Monthly Archives: October 2015

9-R students create teacher-bashing tweets (CO)

durango_high_school_thumbCyberbullying on social media has been happening across the country, and now, after a couple of episodes at Durango High School involving students bullying students, it’s a case of students cyberbullying teachers.

A Twitter handle established in mid-October, which contains a profanity and uses both the term 9-R and the Demons’ copyrighted logo, has a feed full of obscenities, a religious slur, accusations of inappropriate actions with students and suggestions of domestic violence regarding teachers at Durango High School. Tweets like these can damage teachers’ careers and reputations.

“Those are some pretty heavy accusations,” said Lindsay Nyquist, social media and video coordinator for Fort Lewis College. “I do a lot of teaching of college students about social media and digital presence, and the one thing I stress is that this could be part of their permanent record. Even if they delete it later, even after a second, someone could have captured a screenshot, and it could affect their ability to be admitted to college or when they’re job hunting.”

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LGBTQ Students: More Than Victims of Bullying

For October, Anti-bullying Month, we are engaging several key sociologists who research gender and sexuality in education in conversations on LGBTQ bullying. This is the second of these posts.

Jessica Fields,Ph.D. is a Professor of Sociology and Sexuality Studies at San Francisco State University. She is the author of Risky Lessons: Sex Education and Social Inequality and studies sexuality education in middle schools, high schools, jails, and universities.

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School Gets Lesson for Barring Lesbian T-Shirt

nobody-lesbianA Northern California high school that sent a girl home for wearing a “Nobody knows I’m a lesbian” T-shirt, claiming she was “promoting sex,” is facing a federal lawsuit for it.

Sixteen-year-old T.V. and her mother sued two assistant principals at Sierra High School in Manteca, a town of 72,000 just south of Stockton.  They claim assistant principal Dan Beukelman and vice principal Greg Leland violated the state and federal constitutions and the California Education Code by censoring her shirt with claims that it was “promoting sex” and “an open invitation to sex.”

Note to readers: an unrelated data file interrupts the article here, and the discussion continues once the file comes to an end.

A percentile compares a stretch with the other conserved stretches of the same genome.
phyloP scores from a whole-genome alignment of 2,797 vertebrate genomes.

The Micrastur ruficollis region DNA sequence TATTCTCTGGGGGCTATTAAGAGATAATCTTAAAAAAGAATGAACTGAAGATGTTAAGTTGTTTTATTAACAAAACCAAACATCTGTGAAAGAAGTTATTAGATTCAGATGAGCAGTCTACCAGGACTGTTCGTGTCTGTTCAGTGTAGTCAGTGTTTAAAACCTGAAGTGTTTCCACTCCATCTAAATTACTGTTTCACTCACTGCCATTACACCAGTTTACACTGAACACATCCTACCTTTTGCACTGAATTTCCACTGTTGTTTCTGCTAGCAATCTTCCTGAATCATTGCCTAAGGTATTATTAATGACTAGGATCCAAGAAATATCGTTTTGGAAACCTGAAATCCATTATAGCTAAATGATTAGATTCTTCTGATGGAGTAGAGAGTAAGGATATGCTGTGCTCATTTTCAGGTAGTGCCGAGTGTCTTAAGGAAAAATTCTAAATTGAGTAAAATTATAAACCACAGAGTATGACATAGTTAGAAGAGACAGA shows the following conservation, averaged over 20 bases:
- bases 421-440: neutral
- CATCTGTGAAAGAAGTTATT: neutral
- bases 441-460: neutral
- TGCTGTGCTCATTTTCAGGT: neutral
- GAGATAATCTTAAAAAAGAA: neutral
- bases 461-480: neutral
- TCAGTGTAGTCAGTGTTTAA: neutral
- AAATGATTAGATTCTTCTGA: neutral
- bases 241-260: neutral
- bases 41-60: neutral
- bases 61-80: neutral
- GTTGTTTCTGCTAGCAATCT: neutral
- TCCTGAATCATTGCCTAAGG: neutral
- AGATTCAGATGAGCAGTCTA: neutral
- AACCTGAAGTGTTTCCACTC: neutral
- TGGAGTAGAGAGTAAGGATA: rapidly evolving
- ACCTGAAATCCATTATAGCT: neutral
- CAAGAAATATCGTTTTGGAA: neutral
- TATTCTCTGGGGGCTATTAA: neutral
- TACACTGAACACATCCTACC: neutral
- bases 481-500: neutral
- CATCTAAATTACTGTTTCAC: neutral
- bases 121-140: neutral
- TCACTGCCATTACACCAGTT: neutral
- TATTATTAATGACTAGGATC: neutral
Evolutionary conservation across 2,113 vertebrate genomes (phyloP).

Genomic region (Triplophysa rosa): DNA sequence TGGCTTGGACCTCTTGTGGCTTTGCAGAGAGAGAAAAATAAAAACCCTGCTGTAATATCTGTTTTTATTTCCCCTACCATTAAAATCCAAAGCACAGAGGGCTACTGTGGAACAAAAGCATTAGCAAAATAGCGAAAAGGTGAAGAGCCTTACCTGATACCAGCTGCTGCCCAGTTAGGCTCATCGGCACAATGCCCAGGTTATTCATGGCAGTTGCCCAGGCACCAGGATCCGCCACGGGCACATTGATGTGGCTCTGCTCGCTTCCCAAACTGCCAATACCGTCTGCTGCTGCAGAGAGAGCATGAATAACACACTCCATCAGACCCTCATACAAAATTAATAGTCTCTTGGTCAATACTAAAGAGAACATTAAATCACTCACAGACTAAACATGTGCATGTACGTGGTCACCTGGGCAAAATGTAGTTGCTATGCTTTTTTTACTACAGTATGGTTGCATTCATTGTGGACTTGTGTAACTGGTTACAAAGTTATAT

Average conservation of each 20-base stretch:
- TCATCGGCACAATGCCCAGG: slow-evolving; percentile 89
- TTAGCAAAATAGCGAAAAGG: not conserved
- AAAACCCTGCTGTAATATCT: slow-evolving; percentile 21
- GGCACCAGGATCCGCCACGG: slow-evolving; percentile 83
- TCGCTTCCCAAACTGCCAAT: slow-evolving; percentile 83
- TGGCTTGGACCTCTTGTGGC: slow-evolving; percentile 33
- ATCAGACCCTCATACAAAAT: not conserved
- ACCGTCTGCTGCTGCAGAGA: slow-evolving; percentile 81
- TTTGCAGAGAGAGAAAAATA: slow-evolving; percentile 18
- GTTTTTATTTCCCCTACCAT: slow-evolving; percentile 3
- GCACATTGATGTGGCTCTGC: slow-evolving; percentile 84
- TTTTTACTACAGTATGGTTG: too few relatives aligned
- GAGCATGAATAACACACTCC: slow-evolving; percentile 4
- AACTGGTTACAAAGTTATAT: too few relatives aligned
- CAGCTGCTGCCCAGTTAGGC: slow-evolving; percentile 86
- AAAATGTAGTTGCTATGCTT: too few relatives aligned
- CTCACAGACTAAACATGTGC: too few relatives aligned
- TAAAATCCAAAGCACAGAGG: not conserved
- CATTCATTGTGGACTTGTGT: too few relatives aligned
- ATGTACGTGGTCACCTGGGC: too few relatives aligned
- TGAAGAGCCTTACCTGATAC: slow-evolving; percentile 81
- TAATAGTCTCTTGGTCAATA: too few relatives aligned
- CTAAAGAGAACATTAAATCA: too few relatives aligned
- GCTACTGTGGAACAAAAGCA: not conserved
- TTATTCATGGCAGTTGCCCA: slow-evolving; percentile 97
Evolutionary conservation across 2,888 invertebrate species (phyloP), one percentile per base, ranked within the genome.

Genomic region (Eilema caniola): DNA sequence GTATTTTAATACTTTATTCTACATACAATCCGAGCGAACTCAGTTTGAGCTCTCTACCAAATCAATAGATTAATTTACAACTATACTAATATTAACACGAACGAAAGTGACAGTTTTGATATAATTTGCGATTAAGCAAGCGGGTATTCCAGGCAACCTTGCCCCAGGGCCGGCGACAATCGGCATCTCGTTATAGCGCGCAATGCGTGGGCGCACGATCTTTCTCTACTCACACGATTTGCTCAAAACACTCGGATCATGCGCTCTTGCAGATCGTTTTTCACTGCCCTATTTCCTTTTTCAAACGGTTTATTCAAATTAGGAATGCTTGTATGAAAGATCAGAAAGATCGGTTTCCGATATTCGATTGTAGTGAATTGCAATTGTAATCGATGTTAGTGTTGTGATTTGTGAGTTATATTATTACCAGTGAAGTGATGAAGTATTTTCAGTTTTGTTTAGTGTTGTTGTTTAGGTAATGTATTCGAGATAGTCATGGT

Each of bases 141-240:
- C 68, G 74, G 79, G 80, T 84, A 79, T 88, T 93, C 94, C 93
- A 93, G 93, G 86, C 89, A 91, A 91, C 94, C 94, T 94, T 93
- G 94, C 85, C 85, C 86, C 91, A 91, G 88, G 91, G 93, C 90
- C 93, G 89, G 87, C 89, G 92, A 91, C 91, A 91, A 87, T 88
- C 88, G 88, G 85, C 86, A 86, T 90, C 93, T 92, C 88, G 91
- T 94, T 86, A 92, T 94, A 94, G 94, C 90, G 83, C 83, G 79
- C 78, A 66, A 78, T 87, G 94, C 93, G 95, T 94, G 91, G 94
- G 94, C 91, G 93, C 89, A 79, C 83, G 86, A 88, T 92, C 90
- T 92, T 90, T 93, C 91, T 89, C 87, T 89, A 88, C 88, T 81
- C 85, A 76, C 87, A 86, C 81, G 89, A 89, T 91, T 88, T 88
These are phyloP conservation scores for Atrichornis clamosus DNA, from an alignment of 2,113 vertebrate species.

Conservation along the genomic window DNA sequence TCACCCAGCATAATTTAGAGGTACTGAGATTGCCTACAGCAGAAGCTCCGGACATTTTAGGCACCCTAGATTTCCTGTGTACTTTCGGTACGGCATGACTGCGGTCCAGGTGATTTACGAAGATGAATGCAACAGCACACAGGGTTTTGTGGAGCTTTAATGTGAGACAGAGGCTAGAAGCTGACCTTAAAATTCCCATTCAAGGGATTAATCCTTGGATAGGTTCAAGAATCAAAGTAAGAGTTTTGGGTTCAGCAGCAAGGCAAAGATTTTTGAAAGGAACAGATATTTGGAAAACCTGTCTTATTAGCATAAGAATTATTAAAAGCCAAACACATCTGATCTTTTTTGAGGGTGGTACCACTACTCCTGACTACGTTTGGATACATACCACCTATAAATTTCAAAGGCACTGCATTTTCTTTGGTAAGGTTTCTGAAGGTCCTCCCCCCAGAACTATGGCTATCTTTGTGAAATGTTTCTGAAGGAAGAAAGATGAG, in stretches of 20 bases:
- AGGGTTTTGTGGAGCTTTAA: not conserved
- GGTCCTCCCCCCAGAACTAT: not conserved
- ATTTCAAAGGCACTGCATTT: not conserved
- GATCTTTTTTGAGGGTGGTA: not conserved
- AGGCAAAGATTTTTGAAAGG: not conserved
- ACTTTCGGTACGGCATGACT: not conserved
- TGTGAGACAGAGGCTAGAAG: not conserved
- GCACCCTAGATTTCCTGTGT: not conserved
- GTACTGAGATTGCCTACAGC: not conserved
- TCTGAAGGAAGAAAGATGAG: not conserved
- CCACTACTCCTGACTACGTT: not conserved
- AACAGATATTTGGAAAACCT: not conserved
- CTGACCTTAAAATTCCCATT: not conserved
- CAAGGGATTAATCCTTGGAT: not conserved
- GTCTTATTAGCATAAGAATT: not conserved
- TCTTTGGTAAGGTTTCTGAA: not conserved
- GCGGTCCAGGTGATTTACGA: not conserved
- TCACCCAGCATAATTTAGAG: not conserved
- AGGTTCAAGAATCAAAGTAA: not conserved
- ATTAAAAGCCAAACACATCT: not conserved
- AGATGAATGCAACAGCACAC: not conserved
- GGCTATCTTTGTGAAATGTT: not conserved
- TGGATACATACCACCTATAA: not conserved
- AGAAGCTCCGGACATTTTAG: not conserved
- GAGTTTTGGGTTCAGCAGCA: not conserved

Leland sent her home from school on Aug. 10 after she refused his order to change it. She says he told her “that she was not allowed to display her ‘sexuality’ on clothing.”

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(Graphic courtesy of Courthouse News Service)

StopIt app tries to prevent children from cyber bullying

BLOG-8-24-15-APPSBullying is a problem around the world. About 1 in 3 children say they’ve been bullied. While there have been strides made thanks to awareness of the problem, cyber-bullying is a growing problem which makes it harder than ever for victims. A new app adopted in schools across the U.S. is helping to make it easier to report cyber bullying.

The vast majority of bullying in America still happens in person in school. But a growing number of students are now being cyber bullied.“What we’re finding is that cyber bullying or online harassment isn’t more common than in-person bullying and harassment, but it exacerbates because it’s an additional form that people are experiencing. So if you’re bullied in school, you are also more likely to then get it online and that exacerbates what’s already going on because you can’t get away from it,” said Joe Kosciw, the chief research and strategy officer of GLSEN.

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Henry A. Giroux | Schools as Punishing Factories: The Handcuffing of Public Education

(NOTE:  This article is from early August, but I’m including it because of the recent episode in South Carolina in which Deputy Sheriff Ben Fields used excessive physical force against a female high school student.  The Sheriff appropriately fired Deputy Fields for his actions.  While I do not necessarily endorse all of the author’s opinions, this piece is certainly relevant to the current national discussion.  — Mike Tully)

The Nobel Prize-winning author Ngugi wa Thiong’o has insisted rightfully that “Children are the future of any society,” adding, “If you want to maim the future of any society, you simply maim the children.”

If one important measure of a democracy is how a society treats its children – especially children of color, poor and working-class youth, and those with disabilities – there can be little doubt that the United States is failing. Half of all public school children live in near poverty, 16 million children receive food stamps and 90 percent of Black children will be on food stamps at some point during childhood. Moreover, too many children are either incarcerated or homeless.

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